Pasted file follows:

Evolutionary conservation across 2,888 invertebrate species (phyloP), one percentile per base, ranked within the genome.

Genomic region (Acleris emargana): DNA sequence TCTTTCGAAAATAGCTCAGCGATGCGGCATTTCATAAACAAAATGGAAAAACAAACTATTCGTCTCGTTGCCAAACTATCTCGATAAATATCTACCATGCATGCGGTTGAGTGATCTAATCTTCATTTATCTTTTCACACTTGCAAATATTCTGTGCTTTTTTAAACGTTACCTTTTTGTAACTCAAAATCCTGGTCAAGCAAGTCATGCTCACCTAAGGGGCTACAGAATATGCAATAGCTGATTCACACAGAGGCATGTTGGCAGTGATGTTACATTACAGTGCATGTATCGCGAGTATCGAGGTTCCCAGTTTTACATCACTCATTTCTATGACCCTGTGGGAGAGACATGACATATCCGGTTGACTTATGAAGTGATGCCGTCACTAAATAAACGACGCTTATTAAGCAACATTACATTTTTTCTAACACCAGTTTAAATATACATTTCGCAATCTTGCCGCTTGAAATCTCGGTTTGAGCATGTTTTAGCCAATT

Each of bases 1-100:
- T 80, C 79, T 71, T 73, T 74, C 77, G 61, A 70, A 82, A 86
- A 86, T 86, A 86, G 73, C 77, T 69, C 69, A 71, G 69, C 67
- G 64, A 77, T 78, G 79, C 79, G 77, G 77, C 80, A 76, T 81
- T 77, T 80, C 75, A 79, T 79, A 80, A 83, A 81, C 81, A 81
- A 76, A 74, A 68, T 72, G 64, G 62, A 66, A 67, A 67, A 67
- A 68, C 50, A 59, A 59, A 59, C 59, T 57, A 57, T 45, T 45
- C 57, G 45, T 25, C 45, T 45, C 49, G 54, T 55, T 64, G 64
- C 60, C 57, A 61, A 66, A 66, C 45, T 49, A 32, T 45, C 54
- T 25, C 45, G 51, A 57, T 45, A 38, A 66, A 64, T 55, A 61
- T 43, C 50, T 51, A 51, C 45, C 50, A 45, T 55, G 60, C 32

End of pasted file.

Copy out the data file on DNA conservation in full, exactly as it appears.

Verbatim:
Evolutionary conservation across 2,888 invertebrate species (phyloP), one percentile per base, ranked within the genome.

Genomic region (Acleris emargana): DNA sequence TCTTTCGAAAATAGCTCAGCGATGCGGCATTTCATAAACAAAATGGAAAAACAAACTATTCGTCTCGTTGCCAAACTATCTCGATAAATATCTACCATGCATGCGGTTGAGTGATCTAATCTTCATTTATCTTTTCACACTTGCAAATATTCTGTGCTTTTTTAAACGTTACCTTTTTGTAACTCAAAATCCTGGTCAAGCAAGTCATGCTCACCTAAGGGGCTACAGAATATGCAATAGCTGATTCACACAGAGGCATGTTGGCAGTGATGTTACATTACAGTGCATGTATCGCGAGTATCGAGGTTCCCAGTTTTACATCACTCATTTCTATGACCCTGTGGGAGAGACATGACATATCCGGTTGACTTATGAAGTGATGCCGTCACTAAATAAACGACGCTTATTAAGCAACATTACATTTTTTCTAACACCAGTTTAAATATACATTTCGCAATCTTGCCGCTTGAAATCTCGGTTTGAGCATGTTTTAGCCAATT

Each of bases 1-100:
- T 80, C 79, T 71, T 73, T 74, C 77, G 61, A 70, A 82, A 86
- A 86, T 86, A 86, G 73, C 77, T 69, C 69, A 71, G 69, C 67
- G 64, A 77, T 78, G 79, C 79, G 77, G 77, C 80, A 76, T 81
- T 77, T 80, C 75, A 79, T 79, A 80, A 83, A 81, C 81, A 81
- A 76, A 74, A 68, T 72, G 64, G 62, A 66, A 67, A 67, A 67
- A 68, C 50, A 59, A 59, A 59, C 59, T 57, A 57, T 45, T 45
- C 57, G 45, T 25, C 45, T 45, C 49, G 54, T 55, T 64, G 64
- C 60, C 57, A 61, A 66, A 66, C 45, T 49, A 32, T 45, C 54
- T 25, C 45, G 51, A 57, T 45, A 38, A 66, A 64, T 55, A 61
- T 43, C 50, T 51, A 51, C 45, C 50, A 45, T 55, G 60, C 32